Abe, as top dog, will always get the last bark
Prime Minister Shinzo Abe seems to be well and truly in the doghouse over his wheeler-dealing conduct regarding the proposed veterinary department at Kake Gakuen (“Decision deferred on Kake Gakuen’s plan” in the Aug. 19 edition).
So why doesn’t he seem in the slightest concerned, and why is nobody surprised?
It is common practice in Japan to accommodate the personal interests and selfish motivations of those in power, whether it be in government or kindergarten. Japan proudly deceives itself that its veneer of collective decision-making guides everything. There are more committees in Japan than all the rest of the world put together. Each believes in the time it spends discussing and weighing the fairness of planning and action.
Yet ultimately nearly all conclusions (especially at the highest levels) are foregone, because the top dog always gets the last bark.
For anyone wishing to study and understand what makes Japan tick, the two examples of the Moritomo and Kake schools are microcosmic enough to tell us everything. People in power get their way and their self-serving behavior is shrouded in so much secrecy and collusion that nobody could ever unravel all their dirty deeds.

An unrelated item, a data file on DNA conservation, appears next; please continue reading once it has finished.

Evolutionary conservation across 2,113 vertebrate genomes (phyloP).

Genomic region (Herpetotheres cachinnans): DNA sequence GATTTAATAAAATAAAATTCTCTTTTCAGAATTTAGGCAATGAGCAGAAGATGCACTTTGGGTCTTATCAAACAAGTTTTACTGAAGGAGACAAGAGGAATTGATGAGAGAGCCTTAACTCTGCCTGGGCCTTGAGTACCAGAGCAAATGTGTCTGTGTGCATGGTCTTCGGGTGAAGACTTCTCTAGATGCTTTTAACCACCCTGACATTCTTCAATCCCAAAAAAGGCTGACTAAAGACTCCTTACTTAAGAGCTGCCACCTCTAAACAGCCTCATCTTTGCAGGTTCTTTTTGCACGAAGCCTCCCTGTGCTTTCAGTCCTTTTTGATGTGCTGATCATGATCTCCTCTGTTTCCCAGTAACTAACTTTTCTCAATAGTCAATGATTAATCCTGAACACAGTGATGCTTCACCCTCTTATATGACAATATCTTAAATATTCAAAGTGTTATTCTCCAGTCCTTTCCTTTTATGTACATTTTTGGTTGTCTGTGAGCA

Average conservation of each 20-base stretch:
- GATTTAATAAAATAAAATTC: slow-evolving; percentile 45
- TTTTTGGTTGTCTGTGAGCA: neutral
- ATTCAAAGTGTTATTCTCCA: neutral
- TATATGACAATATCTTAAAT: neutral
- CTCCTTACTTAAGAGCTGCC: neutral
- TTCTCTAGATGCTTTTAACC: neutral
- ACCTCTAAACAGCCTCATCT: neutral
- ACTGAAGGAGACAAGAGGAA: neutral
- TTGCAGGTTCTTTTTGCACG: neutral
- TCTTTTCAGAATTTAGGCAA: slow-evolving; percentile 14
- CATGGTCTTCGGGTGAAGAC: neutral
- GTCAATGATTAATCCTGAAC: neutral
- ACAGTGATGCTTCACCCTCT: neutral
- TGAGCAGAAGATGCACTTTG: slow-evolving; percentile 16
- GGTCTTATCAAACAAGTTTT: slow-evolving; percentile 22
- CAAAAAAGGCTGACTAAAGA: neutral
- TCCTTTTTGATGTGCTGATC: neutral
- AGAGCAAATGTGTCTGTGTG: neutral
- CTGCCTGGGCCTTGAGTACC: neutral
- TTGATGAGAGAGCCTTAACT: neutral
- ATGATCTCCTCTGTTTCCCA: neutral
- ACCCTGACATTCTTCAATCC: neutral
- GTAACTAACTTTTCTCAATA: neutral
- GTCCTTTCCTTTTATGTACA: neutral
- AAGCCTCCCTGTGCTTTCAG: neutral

Even South Korea, which Japan often seems to look down on, has shown more courage in taking its leaders to task. You’d think Abe would be shaking in his Hush Puppies, but far from it. He knows all too well what makes Japan tick, him and only him. For the rest of Japan it’s back to the dog’s life they have always lived even though they lack the bark to say so in public.
The opinions expressed in this letter to the editor are the writer’s own and do not necessarily reflect the policies of The Japan Times.